Red, Hot, and Hyperlinked
By Vito Echevarria, Wired News, 8 September 1999
Ever so slowly and not so surely, the long-isolated island nation of Cuba is getting wired to the world.
And in its first attempt at netrepreneurism, Cuba may also soon find itself as the producer of WebTV units for all of Latin America.
See also: <a http://www.wired.com/news/news/culture/story/19402.html">Cubans Embrace Email, Warily
Negotiations began late last month to establish Cuba's first fiber-optic cable link, dedicated specifically for Internet use.
Earlier this year, an agreement was reached with an unidentified South Korean subcontractor to bring Cuba WebTV units equipped with a bilingual browser.
Not surprisingly, there are many roadblocks to overcome. If successful, however, these related developments may increase professional and social relationships between Cuba and the United States -- not to mention the rest of the world -- and potentially provide Internet access to thousands of previously deprived Cubans..
At the center of this is Havana-based Canadian entrepreneur Robert Sajo, who is making it his mission to connect Cuba to the rest of the world over the Internet.
With approval from the Cuban government, Sajo has been instrumental in designing the WebTV unit, which comes equipped with an English and Spanish language browser.
In addition, his firm, Teledatos GET, currently runs the Cuban government's main Web site, Cubaweb, which promotes Cuba's emerging tourist sector and business ventures with other countries.
Until recently, Internet use within Cuba had been limited to individuals in the government, education and science fields.
The significance of WebTV coming to Cuba is that it would make the Internet far more accessible than ever for many Cubans, who find the cost of owning a personal computer prohibitive.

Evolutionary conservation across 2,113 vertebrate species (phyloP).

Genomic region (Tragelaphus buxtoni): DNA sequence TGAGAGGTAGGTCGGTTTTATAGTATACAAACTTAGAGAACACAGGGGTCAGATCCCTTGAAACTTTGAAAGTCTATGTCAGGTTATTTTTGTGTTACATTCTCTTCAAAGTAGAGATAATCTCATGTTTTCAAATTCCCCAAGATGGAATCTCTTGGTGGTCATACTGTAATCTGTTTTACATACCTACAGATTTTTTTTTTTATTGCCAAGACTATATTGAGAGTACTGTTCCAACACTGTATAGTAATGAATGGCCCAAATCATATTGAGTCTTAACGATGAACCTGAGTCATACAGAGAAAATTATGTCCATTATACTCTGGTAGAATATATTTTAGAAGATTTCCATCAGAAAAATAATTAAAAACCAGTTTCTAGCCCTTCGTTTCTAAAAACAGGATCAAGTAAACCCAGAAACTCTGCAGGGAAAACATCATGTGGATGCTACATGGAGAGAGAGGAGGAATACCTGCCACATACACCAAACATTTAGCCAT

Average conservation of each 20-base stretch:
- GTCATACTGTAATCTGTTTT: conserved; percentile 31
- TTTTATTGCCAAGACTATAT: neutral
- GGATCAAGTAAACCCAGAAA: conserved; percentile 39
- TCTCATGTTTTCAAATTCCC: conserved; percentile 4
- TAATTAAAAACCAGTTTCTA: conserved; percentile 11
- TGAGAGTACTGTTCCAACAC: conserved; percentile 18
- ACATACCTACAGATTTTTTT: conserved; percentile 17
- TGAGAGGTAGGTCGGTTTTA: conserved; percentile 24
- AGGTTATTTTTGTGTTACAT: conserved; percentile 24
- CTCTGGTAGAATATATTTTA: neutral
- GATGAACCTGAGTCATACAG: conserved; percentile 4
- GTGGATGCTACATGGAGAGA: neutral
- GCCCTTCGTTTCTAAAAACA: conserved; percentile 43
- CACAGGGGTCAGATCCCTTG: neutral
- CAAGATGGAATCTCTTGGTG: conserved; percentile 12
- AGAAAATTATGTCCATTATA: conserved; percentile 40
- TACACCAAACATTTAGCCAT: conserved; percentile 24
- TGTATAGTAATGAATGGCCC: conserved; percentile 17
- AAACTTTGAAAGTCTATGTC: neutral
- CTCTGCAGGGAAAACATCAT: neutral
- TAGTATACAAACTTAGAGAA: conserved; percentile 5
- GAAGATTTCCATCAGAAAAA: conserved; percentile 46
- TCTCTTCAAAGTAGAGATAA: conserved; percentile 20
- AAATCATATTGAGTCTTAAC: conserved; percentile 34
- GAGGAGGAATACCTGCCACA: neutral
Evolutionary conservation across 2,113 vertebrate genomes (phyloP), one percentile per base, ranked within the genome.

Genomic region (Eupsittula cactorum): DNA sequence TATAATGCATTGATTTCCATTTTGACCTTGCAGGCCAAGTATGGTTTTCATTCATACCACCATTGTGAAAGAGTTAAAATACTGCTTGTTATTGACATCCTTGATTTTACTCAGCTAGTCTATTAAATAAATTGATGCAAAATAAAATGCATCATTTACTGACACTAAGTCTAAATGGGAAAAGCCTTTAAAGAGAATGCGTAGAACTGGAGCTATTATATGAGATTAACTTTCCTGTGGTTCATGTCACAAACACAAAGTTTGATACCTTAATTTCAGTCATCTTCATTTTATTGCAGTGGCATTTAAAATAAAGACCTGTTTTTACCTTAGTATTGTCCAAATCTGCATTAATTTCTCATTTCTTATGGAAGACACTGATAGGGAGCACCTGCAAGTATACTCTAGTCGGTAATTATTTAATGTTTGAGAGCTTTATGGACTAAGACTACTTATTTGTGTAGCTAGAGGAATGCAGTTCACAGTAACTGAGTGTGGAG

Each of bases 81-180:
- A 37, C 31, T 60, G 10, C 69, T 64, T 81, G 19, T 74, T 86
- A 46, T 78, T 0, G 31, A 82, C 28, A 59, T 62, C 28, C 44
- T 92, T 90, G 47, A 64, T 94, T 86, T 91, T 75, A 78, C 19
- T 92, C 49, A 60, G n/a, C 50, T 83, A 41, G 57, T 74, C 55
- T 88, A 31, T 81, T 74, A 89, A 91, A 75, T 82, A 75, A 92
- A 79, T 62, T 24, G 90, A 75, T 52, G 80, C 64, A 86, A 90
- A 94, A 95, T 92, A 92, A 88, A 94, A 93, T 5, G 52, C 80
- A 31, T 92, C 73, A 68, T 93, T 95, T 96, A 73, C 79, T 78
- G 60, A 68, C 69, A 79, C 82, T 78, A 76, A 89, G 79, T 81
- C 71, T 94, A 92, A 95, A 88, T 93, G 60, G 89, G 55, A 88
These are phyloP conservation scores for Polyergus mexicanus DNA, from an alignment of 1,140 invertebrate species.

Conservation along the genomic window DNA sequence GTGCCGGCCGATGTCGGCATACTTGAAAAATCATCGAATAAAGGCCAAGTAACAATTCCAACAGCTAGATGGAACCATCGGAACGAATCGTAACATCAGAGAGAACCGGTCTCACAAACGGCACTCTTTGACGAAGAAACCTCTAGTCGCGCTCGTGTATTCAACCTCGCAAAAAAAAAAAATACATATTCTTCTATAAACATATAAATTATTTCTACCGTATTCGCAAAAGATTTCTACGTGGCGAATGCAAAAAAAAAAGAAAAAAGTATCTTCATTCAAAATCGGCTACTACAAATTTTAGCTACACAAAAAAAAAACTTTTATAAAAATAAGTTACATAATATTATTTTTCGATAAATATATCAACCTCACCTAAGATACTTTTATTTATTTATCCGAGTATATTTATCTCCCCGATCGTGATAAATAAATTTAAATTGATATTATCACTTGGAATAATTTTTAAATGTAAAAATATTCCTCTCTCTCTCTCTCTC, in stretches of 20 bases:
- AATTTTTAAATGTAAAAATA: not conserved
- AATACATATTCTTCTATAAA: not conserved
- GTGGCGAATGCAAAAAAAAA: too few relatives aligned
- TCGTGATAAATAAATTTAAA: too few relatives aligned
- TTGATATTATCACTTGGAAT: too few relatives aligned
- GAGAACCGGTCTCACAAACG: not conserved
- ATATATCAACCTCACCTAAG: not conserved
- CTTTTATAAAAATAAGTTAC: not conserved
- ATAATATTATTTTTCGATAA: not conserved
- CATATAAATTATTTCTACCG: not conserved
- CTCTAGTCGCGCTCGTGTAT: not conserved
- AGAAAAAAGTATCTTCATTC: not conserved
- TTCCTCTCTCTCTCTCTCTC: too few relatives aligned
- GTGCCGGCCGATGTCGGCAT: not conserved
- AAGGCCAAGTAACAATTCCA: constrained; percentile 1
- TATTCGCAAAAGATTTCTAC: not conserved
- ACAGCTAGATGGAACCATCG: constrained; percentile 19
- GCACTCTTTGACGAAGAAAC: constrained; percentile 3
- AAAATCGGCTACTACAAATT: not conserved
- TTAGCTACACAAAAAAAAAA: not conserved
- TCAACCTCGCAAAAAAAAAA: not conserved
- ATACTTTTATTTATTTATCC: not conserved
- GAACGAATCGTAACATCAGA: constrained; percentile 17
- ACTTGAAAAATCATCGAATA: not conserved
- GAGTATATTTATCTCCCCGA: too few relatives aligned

But even the homes of a sizeable number of low-income Cubans have TVs, often bought with funds wired from relatives abroad - often through Sajo's "Quickcash" Web site, which makes the transaction through a Canadian link.
The Cuban government does not dissuade this practice because it generates hard currency.
Of equal significance, and one which pleases the Cuban government, is that it showcases a Cuban-made Internet-related product that can actually compete in the international high-tech goods market.
A total of 15,000 WebTV units, at a cost of US$269, are scheduled to be assembled for the Cuban market. The first 2,000 units were delivered in March 1999 for libraries and family doctor clinics.
Another 600 units are being given trial runs in private homes in Havana's Playa section, near the exclusive Miramar district where many foreign investors and multinational firms are located.
Sajo also wants to rent his bilingual WebTV units to Cuban hotels for $30 per month, which he hopes will be another high-tech instrument designed to promote Cuban tourism.
"Cuban WebTV will be the anchor of tourism communication in Cuba," Sajo boasts.
Through his newly formed Canadian company WebTV Solutions, Sajo plans to begin marketing Spanish-language WebTV to the rest of Latin American later this year. Argentina and Mexico, for example, are major Spanish-speaking markets for Internet-related goods and services.
Building the fiber-optic network is among the most sensitive and challenging of Sajo's endeavors. He is trying to broker a deal between the Cuban government and its state-run telephone company Etecsa, and QuestNet, a Florida-based telecom firm.
QuestNet wants to construct a 180km (120 mile) long undersea cable with landing points in Florida and Cuba. At 40Gbps, it would have the capacity of more than a half-million simultaneous connections.
Said QuestNet CEO Camilo Pereira, "The deal is worth $15 million in investments with a yearly return of maybe $10 million."
Because the link would cover only Internet traffic, it would not conflict with the current impasse between the US and Cuba over telephone tariffs. And, because there is already Internet traffic between the two countries - online commerce is one of the few exceptions to the US economic blockade - Pereira is optimistic the project will not be opposed in Washington.
Currently, Cuba's Internet backbone is just 64Kbps, with its main international Internet link being two T-1 connections through Canada.
Because Cubaweb points to several heavily trafficked Cuban Web sites such as the government newspaper Granma and Cubana airlines, new mirrors were set up in Toronto to accommodate international demand for online information from Cuba.
QuestNet's venture would significantly speed up Internet links between Cuba and the United States, which Pereira believes would be "more than Cuba could use in the next 25 years."
Wired News is a real-time news service offering news briefs and in-depth reporting on politics, business, culture, and technology. For the most up-to-date coverage on the digital world, go to ... http://www.wired.com/news/
You are receiving this email because a friend or acquaintance sent it to you. If you no longer wish to receive these messages, please contact the sender, and not Wired News.
Copyright 1999 Wired Digital, Inc.